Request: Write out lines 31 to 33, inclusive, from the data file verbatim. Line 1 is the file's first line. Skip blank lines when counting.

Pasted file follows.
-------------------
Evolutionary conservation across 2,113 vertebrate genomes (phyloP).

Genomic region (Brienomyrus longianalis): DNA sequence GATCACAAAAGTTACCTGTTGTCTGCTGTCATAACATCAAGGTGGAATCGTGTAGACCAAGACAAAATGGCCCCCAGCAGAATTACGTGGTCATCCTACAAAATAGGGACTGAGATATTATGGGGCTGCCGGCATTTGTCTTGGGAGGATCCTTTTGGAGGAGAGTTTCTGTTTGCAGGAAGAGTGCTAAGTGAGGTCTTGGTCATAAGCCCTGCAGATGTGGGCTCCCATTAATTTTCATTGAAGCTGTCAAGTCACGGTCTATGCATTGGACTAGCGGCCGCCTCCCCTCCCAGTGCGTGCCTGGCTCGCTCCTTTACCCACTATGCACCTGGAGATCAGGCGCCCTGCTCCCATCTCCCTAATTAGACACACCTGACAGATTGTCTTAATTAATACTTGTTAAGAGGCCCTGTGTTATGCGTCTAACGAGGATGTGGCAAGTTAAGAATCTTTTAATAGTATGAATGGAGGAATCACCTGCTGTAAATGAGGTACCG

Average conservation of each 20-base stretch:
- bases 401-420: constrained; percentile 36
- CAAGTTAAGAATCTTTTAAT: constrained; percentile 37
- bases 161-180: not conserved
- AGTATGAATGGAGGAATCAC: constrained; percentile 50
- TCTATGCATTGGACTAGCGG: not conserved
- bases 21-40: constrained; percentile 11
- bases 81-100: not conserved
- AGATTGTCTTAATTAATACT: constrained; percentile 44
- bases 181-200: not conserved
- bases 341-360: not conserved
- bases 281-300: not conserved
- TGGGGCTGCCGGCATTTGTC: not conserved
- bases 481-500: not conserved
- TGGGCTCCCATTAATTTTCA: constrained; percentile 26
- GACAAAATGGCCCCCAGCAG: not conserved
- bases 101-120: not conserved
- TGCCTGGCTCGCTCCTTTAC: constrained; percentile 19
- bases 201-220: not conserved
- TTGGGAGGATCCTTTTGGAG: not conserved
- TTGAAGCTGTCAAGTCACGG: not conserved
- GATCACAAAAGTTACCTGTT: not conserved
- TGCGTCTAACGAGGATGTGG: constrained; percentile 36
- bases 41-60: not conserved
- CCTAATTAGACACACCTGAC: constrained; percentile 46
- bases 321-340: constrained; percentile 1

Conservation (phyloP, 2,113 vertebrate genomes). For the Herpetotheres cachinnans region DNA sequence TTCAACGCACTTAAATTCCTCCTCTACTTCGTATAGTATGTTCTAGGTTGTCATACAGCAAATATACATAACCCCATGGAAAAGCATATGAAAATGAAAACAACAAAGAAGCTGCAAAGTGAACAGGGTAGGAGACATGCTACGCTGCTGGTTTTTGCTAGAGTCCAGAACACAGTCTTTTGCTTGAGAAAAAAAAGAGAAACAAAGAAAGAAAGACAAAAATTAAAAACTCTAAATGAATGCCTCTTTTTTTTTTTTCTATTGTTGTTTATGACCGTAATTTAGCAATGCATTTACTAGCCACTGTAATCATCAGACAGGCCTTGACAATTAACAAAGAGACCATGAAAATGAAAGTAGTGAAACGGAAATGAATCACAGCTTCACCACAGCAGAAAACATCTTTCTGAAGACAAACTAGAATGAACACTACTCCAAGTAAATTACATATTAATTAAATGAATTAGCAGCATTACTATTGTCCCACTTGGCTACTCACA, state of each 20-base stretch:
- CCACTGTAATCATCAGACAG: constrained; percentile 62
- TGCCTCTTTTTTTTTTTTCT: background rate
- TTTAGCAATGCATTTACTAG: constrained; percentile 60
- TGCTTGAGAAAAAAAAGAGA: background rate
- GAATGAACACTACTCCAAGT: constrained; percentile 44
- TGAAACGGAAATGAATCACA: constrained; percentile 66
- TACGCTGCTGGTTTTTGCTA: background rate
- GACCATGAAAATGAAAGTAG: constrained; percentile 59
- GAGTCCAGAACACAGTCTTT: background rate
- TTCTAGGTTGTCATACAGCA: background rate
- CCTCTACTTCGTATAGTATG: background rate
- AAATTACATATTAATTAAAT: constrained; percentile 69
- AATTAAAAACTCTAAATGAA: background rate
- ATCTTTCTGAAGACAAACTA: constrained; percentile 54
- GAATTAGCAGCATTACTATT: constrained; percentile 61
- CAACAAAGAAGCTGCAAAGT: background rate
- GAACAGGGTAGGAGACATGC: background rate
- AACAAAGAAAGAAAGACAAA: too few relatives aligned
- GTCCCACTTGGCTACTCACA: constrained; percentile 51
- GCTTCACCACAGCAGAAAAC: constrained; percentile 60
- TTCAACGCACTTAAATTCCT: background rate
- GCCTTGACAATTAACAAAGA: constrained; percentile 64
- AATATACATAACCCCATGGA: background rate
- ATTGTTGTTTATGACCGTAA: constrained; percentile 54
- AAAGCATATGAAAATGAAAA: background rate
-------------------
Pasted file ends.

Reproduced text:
- TGCCTCTTTTTTTTTTTTCT: background rate
- TTTAGCAATGCATTTACTAG: constrained; percentile 60
- TGCTTGAGAAAAAAAAGAGA: background rate